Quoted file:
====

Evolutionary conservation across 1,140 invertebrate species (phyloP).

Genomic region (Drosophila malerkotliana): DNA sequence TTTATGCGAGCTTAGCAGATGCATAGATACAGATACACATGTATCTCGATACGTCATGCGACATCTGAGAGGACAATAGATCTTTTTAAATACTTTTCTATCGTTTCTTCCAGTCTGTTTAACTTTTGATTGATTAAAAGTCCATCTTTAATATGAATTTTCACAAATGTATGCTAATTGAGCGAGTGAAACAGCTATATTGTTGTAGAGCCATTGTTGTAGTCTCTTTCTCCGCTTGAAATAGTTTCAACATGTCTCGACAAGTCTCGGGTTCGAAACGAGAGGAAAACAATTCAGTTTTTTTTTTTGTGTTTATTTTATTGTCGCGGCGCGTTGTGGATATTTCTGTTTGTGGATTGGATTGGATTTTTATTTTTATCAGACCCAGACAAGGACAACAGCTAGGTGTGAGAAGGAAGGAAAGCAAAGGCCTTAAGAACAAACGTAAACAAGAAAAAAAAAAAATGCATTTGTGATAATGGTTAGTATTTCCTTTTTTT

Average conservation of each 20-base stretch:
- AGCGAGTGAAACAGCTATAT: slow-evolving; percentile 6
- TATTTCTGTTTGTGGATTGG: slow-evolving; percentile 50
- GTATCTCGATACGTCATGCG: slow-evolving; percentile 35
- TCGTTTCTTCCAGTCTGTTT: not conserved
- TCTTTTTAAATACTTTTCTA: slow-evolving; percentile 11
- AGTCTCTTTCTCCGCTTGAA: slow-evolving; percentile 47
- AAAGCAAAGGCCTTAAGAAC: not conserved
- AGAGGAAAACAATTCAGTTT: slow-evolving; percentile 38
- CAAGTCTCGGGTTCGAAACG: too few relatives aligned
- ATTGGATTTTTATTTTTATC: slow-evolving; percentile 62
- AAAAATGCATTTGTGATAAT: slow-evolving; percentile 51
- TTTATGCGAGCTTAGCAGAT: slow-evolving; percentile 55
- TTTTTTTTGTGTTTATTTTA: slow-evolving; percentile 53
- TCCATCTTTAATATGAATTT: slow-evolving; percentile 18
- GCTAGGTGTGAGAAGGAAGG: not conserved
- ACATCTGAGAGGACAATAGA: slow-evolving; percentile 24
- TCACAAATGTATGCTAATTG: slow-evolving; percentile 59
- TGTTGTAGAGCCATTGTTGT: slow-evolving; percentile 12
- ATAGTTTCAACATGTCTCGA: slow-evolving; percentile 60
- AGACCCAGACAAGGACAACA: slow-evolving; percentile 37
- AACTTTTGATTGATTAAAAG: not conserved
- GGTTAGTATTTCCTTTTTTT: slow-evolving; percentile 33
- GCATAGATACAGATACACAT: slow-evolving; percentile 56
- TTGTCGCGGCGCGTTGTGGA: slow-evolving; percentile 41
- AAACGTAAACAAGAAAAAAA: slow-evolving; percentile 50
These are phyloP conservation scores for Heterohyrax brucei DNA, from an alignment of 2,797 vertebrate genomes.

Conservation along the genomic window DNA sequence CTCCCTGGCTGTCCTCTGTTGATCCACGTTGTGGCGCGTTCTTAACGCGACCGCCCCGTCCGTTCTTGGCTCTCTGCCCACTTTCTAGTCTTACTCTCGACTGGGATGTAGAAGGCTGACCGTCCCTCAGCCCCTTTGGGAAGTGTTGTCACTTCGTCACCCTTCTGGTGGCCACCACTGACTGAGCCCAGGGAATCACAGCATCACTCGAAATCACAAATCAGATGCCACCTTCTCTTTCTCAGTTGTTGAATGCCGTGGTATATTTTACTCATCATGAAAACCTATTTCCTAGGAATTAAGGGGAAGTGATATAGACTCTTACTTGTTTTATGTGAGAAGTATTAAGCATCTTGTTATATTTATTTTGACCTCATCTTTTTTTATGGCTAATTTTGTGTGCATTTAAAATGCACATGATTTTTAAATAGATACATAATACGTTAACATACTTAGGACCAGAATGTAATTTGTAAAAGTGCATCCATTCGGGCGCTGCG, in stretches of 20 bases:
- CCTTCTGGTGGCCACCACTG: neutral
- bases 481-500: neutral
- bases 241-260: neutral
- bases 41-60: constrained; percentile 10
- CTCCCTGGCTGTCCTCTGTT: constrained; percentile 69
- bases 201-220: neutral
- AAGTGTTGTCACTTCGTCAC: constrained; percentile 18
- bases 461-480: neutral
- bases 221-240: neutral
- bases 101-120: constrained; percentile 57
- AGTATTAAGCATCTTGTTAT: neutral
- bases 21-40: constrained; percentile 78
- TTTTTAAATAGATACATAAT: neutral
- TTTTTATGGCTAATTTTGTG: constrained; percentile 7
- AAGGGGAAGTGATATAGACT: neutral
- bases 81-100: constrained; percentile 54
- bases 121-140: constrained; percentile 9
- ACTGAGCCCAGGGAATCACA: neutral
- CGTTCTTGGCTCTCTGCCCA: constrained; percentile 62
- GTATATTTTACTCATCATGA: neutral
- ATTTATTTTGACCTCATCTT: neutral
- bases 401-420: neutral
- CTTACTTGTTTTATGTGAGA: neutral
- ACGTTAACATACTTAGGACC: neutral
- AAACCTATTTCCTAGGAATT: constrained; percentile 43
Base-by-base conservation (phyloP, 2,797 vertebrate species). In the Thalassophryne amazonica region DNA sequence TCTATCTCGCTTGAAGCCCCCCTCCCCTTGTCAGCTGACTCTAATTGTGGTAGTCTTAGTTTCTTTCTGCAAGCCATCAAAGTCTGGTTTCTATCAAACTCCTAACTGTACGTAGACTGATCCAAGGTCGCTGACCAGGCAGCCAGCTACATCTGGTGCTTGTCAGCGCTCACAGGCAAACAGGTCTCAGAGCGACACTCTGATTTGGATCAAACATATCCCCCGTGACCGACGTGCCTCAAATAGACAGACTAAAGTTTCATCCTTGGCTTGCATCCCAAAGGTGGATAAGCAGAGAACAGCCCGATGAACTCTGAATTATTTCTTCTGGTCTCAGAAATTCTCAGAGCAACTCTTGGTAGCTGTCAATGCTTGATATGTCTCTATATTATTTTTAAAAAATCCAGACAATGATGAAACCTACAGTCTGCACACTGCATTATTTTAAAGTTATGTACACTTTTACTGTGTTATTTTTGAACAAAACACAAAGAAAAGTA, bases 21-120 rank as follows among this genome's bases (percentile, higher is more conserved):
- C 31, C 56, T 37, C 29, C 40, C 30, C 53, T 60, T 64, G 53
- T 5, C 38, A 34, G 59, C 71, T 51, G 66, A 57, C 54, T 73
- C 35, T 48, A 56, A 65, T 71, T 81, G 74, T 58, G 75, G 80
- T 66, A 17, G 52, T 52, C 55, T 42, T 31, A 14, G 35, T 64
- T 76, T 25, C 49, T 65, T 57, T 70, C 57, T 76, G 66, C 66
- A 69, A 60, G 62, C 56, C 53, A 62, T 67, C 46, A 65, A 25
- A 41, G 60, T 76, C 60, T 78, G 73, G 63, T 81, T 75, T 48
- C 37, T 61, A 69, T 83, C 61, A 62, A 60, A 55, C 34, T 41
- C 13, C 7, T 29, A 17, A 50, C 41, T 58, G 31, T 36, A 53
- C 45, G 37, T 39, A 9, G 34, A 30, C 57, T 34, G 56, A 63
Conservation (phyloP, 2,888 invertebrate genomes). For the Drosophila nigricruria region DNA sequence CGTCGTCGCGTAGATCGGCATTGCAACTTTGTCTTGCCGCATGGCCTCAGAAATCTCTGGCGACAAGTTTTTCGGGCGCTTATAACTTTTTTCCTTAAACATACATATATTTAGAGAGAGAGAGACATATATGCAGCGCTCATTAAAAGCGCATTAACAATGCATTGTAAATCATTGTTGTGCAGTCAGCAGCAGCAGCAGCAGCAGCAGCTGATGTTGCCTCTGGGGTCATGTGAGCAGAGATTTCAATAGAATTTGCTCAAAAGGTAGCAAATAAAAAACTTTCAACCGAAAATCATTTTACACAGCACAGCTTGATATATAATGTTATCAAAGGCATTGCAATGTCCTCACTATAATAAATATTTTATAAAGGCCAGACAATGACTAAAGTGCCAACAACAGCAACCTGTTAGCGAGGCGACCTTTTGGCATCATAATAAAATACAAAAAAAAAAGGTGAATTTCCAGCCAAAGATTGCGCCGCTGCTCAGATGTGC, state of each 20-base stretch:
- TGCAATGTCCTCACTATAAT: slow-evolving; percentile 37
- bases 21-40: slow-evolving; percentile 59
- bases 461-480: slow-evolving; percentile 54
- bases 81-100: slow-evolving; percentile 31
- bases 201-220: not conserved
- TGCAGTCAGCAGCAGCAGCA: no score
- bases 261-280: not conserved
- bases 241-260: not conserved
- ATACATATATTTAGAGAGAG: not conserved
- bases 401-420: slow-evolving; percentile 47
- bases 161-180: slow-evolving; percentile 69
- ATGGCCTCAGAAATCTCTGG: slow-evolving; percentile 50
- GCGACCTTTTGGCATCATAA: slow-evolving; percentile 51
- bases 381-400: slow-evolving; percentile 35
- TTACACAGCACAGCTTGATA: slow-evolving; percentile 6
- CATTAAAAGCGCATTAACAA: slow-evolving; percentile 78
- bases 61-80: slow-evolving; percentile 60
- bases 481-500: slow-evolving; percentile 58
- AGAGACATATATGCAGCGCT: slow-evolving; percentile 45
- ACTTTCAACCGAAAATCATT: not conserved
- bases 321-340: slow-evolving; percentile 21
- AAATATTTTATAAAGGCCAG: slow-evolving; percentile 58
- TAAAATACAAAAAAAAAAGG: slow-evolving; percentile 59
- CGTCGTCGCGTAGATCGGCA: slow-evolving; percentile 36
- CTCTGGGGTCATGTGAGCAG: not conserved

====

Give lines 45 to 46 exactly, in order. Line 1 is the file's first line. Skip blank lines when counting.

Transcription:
- AAGGGGAAGTGATATAGACT: neutral
- bases 81-100: constrained; percentile 54